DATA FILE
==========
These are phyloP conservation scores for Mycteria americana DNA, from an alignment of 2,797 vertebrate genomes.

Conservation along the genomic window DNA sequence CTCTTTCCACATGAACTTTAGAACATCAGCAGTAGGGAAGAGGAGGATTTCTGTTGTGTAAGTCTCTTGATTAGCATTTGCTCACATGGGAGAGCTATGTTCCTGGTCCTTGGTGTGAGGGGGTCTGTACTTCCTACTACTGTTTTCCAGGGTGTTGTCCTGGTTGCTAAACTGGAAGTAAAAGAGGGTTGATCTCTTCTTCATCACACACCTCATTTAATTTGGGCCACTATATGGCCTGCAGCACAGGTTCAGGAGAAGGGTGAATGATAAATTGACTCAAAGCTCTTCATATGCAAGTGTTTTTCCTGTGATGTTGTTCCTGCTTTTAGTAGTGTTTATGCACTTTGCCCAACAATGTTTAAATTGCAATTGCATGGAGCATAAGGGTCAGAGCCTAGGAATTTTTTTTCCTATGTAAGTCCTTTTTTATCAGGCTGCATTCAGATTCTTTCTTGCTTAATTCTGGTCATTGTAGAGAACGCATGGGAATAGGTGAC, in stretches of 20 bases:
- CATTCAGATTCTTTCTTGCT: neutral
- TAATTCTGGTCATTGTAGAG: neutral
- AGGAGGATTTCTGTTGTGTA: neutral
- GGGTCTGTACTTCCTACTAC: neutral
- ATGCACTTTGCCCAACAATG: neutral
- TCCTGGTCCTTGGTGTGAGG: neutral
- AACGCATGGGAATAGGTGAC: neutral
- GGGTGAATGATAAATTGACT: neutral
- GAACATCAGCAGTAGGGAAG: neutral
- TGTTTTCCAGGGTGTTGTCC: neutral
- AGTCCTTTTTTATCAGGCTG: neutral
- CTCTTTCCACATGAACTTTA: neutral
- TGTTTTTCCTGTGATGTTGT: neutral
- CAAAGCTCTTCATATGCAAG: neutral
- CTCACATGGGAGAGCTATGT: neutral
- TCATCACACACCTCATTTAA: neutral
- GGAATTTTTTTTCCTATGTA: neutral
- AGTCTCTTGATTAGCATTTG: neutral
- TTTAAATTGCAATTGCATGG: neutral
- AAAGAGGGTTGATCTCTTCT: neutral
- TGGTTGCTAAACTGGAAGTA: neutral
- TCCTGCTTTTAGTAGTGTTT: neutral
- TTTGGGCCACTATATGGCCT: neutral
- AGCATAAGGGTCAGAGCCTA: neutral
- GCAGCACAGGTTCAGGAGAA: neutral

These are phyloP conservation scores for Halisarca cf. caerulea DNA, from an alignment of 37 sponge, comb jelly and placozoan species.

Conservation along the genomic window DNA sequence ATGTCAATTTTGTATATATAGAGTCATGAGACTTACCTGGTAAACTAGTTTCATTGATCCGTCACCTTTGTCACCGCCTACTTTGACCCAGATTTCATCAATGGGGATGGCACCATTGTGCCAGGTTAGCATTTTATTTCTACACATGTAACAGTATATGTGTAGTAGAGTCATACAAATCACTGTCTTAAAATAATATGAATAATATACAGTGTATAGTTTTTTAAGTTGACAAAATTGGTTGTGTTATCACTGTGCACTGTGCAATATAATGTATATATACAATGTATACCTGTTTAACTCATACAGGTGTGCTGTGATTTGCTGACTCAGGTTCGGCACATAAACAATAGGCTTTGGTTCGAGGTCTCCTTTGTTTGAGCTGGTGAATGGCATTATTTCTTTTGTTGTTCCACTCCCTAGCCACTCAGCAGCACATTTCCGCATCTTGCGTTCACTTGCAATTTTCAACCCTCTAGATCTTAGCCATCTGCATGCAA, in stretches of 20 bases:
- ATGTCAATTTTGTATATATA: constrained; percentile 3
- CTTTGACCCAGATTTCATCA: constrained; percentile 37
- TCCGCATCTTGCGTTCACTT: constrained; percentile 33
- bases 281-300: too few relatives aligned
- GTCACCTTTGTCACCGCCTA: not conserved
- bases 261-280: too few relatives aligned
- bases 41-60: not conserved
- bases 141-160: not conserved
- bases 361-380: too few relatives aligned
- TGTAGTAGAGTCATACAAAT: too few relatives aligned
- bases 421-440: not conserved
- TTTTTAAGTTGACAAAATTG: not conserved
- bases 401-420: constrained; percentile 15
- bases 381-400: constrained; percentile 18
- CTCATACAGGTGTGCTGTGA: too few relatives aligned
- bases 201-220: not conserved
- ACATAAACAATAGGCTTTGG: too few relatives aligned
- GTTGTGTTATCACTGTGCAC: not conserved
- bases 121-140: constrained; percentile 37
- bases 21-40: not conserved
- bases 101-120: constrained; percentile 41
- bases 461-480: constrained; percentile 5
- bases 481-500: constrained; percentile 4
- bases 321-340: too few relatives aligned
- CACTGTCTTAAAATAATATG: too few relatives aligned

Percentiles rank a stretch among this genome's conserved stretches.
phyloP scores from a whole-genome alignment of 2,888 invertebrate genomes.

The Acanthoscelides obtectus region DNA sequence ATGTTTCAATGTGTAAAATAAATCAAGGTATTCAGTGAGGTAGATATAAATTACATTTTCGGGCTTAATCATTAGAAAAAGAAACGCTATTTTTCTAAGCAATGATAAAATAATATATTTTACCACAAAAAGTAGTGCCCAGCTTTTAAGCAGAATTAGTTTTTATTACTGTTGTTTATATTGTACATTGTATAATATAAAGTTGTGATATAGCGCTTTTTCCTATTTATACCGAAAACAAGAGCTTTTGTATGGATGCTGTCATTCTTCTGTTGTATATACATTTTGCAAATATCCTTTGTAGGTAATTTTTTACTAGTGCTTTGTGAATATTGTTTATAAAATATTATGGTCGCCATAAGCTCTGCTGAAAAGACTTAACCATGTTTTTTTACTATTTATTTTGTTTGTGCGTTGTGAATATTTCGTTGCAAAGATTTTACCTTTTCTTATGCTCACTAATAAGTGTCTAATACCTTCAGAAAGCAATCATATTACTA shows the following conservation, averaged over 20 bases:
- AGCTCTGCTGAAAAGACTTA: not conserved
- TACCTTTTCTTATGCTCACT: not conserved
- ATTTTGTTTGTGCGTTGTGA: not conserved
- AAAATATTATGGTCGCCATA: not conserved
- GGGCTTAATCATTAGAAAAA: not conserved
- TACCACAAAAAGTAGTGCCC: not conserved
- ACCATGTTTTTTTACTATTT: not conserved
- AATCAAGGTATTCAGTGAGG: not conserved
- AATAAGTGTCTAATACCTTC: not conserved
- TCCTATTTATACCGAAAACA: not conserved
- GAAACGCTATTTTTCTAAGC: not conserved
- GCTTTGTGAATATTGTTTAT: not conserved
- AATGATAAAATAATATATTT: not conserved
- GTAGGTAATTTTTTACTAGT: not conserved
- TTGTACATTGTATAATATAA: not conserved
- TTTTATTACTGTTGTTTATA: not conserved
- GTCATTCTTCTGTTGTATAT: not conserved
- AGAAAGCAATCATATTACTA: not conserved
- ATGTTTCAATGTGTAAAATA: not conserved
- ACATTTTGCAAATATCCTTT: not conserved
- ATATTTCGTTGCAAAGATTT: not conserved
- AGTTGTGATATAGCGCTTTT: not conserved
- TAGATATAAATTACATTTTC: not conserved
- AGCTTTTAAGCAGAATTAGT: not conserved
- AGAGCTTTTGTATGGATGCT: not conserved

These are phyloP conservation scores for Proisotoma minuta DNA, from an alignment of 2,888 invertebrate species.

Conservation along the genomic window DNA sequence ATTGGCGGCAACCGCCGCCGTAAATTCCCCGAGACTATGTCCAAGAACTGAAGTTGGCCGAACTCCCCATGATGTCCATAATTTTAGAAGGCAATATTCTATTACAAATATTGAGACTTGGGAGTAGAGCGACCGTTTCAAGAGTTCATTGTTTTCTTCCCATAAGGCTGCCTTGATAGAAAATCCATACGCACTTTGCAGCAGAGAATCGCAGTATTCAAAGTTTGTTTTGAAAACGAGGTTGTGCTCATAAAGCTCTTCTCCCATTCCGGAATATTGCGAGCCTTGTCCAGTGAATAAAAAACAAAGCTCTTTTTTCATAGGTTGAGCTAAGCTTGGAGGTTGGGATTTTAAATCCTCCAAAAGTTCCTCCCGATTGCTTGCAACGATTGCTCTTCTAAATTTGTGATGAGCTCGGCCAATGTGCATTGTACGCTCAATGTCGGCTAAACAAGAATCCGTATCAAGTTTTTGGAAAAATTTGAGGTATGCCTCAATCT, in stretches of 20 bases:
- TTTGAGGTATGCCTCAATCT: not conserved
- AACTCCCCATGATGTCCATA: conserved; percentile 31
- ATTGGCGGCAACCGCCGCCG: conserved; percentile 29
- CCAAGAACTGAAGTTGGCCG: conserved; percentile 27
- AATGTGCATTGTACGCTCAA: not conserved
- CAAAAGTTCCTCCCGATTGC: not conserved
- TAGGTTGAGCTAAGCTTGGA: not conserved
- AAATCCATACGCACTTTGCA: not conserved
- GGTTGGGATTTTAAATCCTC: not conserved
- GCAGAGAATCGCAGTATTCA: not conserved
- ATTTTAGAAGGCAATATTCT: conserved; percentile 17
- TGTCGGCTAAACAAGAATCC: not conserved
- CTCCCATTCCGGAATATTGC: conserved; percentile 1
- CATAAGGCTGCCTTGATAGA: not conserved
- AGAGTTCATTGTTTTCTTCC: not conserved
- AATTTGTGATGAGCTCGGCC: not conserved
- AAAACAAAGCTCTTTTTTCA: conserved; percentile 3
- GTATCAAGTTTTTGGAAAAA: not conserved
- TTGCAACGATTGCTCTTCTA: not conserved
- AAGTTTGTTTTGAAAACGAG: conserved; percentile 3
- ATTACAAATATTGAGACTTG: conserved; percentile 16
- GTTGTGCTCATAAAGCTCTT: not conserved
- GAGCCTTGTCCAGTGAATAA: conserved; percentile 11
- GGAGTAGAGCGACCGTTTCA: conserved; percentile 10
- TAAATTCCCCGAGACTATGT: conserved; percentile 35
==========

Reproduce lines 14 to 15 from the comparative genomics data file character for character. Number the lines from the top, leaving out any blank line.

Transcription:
- CTCTTTCCACATGAACTTTA: neutral
- TGTTTTTCCTGTGATGTTGT: neutral